At 27, in 1752, Guinness's godfather the Archbishop of Cashel, bequeathed him £100 in his will. Guinness invested the money and in 1755 had a brewery at Leixlip, just 17 km from Dublin.He married his wife Olivia Whitmore in Dublin in 1761 and they had 21 children, 10 of which survived till adulthood. He wrote years later that:
"..one of my sons* is grown up to be able to assist me in this Business, or I wd not have attempted it, tho' prompted by a demand of providing for Ten Children now living out of one & twenty born to us, & more likely yet to come..."
* Arthur - his 2nd son
* Arthur - his 2nd son
His big break came in 1759 when he came to Dublin City and set up his own business. He took a 9,000-year lease on the 4-acre brewery at St. James's Gate Dublin for an annual rent of £45. Dublin was then one of the great cities of Europe and expanding rapidly. There was a growing population of thirsty souls and a demand for cheap good ale to slake their thirst and drown their sorrows in a city of great wealth and abject poverty. Ale was overwhemlingy a drink of the lowers orders though. A good businessman had to come up with a product that would attract the attention of its customer base and sell at a price they could afford to spend on it. Ten years later, on 19 May 1769, Guinness first exported his ale: he shipped six-and-a-half barrels to Great Britain.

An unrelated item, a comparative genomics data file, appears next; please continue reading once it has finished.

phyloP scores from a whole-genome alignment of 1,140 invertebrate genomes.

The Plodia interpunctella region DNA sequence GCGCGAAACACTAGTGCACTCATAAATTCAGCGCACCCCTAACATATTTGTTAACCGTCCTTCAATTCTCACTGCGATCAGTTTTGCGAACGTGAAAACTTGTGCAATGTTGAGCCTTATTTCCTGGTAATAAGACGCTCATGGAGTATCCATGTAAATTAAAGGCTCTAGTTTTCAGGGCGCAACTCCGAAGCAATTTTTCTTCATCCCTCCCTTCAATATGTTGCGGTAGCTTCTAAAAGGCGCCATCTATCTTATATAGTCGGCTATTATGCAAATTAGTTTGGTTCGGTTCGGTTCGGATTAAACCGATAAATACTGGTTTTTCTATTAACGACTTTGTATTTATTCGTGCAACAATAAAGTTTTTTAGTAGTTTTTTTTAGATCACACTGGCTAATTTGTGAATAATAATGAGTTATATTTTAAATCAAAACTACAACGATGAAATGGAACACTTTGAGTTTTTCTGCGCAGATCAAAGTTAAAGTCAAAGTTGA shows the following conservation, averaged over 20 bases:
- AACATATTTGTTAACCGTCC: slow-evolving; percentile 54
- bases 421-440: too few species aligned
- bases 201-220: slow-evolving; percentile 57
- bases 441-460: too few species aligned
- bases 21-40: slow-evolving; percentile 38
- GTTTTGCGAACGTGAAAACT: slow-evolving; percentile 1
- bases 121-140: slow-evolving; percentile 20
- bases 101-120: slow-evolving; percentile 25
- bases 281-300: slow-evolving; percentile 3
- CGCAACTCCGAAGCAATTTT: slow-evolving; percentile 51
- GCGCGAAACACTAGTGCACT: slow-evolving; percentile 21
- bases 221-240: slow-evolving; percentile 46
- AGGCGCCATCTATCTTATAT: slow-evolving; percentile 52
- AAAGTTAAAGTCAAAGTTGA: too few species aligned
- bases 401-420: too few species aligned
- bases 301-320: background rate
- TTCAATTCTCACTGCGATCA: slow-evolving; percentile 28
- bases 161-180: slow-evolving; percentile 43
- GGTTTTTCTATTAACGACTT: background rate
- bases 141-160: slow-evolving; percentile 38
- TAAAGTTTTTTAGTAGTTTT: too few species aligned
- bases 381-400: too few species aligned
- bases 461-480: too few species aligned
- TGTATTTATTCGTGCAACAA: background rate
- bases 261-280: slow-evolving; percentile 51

At the time Red Ales were all the rage and at first that is what Arthur Guinness produced. But a beverage dubbed ‘porter’ was becoming increasinly popular. It was a beer the company has become most famous for – porter stout – which was based on a London ale, a favourite of the street porters of Covent Garden and Billingsgate markets in that city. Arthur tried his hand at it from 1778 and it took off - it made Arthur a very wealthy man.
Arthur Guinness was not just a businessman though but took an active if not prominent part in the commercial and local government of the city of Dublin. He was one of the four brewers' guild representatives on Dublin Corporation from the 1760s until his death. Politics in Ireland was highly volatile at the time and Athur Guinness steered a middle path through the dramatic and eventually bloody events of those years. He favoured Catholic Emancipation but opposed the United Irishmen who wanted a complete break with Britain through Revolution.
When he died in 1803 he left a thriving businness that continues to this day. But the direct involvement of the Guinness family came to an end in the 1980s and it is now part of an international conglomorate known as Diago. It is still produced at St James Gate Brewery Dublin and the Guinness Visitor Centre there is the most popular tourist attraction in the Country.